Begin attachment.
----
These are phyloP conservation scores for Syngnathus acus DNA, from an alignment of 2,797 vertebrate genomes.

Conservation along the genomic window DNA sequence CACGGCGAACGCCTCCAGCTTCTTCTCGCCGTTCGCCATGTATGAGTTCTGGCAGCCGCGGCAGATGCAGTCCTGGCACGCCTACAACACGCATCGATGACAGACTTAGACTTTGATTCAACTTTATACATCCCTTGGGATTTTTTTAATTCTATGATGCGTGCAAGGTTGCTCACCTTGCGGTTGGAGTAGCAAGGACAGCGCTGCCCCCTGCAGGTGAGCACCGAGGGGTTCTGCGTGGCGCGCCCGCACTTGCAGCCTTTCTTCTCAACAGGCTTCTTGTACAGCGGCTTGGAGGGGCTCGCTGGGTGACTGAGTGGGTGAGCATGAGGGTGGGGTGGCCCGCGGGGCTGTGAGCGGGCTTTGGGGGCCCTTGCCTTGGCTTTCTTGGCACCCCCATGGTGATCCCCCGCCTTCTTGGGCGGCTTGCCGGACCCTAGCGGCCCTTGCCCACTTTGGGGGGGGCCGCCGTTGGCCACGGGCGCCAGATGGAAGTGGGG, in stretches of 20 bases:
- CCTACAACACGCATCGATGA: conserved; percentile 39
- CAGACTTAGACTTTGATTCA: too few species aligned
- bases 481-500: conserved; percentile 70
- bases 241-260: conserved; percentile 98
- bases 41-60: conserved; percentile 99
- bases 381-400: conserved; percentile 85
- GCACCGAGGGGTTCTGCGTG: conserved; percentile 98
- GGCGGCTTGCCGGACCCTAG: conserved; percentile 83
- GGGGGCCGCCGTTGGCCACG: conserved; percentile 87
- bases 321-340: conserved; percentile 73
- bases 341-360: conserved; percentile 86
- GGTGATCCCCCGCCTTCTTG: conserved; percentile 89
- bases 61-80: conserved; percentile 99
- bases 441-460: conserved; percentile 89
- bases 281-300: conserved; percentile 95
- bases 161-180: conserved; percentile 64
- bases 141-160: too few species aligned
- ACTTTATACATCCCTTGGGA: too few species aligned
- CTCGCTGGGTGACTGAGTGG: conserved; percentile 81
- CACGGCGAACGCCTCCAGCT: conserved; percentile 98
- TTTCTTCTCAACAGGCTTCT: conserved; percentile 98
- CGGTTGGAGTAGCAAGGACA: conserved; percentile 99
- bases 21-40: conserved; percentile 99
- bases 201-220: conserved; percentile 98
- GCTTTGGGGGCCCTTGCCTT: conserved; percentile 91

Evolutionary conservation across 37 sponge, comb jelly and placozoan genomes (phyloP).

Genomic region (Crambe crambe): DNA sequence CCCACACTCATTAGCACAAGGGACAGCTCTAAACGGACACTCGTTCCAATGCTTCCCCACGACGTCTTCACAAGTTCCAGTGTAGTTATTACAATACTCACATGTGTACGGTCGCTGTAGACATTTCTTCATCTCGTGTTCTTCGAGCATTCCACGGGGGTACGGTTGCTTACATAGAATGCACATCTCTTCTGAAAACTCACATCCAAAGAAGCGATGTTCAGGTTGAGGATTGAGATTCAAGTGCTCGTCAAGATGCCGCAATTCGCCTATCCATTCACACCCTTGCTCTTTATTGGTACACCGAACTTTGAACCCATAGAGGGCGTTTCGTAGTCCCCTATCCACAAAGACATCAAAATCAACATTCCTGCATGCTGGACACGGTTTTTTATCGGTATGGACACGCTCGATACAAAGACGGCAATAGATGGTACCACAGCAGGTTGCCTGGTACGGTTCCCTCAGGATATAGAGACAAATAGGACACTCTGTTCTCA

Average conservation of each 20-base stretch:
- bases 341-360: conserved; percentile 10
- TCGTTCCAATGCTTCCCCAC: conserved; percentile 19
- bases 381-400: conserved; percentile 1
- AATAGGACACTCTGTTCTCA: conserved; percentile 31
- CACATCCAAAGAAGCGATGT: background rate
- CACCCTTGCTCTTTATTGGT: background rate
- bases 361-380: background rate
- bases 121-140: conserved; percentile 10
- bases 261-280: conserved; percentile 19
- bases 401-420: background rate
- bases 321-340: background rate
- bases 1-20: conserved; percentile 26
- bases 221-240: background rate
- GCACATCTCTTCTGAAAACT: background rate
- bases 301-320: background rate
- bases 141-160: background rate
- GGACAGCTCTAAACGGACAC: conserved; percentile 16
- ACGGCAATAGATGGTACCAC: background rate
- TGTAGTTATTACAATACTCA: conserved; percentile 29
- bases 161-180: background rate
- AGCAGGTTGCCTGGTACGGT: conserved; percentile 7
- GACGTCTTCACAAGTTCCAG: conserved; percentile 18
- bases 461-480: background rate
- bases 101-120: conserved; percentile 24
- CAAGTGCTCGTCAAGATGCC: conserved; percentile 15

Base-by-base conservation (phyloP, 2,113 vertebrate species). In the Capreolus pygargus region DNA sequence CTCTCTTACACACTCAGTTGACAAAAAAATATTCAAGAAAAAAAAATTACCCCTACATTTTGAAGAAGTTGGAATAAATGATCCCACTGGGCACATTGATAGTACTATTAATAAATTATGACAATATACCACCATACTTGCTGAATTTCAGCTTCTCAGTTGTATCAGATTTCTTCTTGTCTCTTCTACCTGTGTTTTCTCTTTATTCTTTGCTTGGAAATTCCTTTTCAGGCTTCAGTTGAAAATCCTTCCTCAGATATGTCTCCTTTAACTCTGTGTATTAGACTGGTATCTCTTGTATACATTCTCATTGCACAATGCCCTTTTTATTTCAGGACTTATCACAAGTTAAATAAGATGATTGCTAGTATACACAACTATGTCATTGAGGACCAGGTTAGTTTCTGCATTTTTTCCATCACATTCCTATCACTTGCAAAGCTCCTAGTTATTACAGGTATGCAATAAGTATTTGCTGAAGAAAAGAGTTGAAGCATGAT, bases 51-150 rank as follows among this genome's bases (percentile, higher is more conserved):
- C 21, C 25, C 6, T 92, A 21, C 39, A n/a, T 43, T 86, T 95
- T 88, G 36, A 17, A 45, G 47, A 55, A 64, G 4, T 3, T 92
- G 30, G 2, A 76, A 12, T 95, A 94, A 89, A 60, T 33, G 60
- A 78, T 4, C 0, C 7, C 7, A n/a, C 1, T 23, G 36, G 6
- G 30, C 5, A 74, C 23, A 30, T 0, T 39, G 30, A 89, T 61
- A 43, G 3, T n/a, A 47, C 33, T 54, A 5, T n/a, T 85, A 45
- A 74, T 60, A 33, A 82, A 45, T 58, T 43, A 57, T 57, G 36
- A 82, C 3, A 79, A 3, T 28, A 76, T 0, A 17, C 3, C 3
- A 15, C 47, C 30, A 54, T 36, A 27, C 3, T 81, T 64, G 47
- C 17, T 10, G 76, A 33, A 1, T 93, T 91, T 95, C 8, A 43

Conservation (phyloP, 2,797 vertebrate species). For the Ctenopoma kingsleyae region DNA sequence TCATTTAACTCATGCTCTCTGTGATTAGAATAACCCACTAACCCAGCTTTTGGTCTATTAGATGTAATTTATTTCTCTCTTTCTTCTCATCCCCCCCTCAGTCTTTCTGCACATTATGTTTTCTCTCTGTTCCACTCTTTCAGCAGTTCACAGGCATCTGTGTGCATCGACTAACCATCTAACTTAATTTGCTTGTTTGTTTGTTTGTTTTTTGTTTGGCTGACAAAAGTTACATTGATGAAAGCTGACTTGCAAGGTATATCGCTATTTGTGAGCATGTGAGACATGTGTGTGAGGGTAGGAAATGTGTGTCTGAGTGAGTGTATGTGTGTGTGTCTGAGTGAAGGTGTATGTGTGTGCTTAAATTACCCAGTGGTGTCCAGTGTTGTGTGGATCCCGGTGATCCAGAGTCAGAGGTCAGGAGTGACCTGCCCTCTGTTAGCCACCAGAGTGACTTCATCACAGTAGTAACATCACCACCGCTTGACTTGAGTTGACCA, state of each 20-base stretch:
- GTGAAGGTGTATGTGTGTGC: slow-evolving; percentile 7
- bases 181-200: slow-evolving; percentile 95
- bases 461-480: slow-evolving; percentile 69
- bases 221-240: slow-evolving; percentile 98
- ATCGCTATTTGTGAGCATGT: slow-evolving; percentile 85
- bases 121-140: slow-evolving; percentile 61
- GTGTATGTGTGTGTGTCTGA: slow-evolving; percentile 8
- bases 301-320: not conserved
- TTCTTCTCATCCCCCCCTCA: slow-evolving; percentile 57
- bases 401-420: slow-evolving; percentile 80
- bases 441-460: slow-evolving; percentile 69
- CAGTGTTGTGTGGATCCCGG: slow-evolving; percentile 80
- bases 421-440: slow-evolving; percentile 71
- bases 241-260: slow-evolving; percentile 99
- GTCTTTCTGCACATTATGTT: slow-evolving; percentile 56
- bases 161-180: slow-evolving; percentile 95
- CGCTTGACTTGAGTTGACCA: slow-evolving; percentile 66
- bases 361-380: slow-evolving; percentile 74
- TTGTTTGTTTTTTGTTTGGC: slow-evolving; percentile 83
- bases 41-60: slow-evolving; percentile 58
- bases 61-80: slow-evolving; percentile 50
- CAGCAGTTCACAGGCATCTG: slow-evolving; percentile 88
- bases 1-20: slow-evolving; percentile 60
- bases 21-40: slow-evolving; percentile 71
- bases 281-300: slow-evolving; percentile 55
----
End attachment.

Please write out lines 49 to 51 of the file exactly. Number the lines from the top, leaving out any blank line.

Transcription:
- TGTAGTTATTACAATACTCA: conserved; percentile 29
- bases 161-180: background rate
- AGCAGGTTGCCTGGTACGGT: conserved; percentile 7